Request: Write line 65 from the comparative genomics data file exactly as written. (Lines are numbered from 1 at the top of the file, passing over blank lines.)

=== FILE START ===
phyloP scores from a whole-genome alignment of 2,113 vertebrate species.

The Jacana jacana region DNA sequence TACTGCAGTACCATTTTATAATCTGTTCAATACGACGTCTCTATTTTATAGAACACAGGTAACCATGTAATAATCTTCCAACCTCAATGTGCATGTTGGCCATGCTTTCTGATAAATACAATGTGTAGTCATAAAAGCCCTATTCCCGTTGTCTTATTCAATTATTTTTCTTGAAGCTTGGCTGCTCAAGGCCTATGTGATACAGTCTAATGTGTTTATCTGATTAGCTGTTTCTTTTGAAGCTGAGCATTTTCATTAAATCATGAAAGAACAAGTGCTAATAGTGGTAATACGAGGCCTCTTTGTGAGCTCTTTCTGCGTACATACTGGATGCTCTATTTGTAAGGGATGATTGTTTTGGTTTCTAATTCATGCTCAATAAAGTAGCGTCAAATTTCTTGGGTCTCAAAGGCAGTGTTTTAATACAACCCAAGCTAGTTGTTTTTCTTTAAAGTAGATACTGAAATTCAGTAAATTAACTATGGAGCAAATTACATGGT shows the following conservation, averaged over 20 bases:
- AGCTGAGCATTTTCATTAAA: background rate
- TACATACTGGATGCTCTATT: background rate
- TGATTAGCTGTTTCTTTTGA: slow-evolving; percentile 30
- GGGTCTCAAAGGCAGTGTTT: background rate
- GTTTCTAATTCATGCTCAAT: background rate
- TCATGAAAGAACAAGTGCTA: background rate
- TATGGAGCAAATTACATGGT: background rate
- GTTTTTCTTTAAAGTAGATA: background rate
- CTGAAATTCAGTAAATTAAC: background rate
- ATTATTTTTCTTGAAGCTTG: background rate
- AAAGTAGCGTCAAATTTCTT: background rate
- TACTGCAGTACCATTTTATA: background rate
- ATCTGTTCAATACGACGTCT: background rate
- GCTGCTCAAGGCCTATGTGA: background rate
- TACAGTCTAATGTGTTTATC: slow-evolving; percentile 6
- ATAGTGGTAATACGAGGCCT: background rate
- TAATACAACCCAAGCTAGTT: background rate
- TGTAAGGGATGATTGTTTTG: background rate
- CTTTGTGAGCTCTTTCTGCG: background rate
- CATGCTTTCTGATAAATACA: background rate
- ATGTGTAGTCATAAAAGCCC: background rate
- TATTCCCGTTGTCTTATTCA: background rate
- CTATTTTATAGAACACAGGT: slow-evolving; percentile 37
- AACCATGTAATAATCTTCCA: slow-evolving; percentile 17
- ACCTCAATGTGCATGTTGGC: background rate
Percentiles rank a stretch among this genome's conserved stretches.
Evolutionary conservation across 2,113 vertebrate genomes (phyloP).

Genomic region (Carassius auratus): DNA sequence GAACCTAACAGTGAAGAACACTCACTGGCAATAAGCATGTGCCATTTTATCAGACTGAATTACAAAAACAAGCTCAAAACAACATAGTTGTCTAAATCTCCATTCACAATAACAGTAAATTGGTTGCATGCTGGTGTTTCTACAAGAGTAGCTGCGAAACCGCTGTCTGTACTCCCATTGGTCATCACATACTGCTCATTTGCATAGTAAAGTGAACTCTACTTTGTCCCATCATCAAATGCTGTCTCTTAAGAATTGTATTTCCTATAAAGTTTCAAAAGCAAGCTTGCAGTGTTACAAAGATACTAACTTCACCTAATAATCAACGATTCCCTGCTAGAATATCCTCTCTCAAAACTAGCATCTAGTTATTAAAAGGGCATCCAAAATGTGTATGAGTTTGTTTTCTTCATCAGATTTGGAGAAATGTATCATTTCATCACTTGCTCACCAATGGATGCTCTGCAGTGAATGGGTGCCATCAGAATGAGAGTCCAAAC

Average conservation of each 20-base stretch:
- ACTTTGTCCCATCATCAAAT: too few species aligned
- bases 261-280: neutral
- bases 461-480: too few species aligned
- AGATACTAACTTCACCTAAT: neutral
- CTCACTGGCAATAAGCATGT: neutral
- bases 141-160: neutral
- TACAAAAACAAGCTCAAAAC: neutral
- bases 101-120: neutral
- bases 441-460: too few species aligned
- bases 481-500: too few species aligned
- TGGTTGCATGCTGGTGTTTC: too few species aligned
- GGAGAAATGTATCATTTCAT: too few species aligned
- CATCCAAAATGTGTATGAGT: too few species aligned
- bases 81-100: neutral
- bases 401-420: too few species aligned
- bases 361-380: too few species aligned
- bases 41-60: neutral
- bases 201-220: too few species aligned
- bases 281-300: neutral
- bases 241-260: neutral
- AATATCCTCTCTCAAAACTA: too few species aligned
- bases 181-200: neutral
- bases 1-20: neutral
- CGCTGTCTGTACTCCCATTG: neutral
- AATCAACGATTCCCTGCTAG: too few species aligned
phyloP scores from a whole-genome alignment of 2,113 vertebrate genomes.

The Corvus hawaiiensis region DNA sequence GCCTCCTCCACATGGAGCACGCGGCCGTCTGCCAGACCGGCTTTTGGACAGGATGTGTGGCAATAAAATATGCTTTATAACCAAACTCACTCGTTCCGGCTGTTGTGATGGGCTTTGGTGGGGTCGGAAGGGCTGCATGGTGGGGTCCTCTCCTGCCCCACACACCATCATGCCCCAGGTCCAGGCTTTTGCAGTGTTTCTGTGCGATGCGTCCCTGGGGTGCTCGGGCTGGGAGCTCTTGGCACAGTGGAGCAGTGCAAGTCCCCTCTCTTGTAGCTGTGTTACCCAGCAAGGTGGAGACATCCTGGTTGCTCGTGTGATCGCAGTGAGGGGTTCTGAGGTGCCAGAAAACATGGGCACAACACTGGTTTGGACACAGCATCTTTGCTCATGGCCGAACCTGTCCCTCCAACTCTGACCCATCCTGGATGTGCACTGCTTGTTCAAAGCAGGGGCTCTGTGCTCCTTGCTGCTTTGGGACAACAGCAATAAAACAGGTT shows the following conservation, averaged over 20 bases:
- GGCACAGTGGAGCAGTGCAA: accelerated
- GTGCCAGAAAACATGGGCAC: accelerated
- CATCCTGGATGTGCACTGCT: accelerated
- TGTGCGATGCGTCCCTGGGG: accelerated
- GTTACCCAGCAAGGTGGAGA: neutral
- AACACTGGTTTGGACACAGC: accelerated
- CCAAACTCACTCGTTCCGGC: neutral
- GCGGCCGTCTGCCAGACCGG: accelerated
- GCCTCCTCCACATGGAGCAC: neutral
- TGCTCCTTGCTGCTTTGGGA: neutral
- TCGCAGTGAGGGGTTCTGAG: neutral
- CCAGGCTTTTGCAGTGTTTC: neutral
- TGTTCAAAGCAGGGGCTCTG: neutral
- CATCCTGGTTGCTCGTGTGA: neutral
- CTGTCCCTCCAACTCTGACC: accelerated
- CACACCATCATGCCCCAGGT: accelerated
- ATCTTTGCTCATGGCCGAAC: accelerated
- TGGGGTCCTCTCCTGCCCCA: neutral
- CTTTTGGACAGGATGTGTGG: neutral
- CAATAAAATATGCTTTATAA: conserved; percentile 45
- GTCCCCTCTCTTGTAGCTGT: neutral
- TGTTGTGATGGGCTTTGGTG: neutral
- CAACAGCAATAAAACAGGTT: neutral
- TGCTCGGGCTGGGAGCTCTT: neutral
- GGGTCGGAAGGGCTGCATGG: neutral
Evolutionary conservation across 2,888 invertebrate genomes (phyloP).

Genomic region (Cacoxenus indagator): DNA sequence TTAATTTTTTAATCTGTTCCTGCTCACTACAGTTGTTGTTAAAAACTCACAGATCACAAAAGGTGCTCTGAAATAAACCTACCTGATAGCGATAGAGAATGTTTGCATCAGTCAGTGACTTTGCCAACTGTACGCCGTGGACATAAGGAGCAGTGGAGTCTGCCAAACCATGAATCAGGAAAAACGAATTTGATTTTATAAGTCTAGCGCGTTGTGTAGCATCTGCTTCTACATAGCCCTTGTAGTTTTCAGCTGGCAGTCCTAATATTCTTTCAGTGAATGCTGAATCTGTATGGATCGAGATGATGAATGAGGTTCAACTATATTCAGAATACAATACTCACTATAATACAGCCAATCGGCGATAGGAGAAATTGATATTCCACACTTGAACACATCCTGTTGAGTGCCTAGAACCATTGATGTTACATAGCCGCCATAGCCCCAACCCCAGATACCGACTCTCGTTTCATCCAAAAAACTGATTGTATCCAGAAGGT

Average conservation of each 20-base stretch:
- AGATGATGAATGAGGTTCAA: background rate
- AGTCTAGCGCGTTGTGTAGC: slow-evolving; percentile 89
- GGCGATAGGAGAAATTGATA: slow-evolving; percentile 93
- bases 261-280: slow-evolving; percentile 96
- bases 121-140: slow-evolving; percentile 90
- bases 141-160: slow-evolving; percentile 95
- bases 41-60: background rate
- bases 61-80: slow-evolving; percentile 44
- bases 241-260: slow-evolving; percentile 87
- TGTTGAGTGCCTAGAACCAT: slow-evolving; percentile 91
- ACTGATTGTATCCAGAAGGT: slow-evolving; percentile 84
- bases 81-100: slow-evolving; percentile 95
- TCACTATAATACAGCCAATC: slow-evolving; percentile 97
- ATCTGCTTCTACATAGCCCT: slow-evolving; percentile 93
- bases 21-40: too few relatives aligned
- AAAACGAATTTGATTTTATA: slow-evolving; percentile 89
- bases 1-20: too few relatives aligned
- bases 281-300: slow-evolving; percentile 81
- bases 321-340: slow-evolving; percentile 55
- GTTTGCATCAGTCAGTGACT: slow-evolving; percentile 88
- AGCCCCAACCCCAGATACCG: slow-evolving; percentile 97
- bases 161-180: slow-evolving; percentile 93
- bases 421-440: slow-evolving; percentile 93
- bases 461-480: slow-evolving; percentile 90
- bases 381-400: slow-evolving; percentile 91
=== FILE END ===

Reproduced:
- CCAAACTCACTCGTTCCGGC: neutral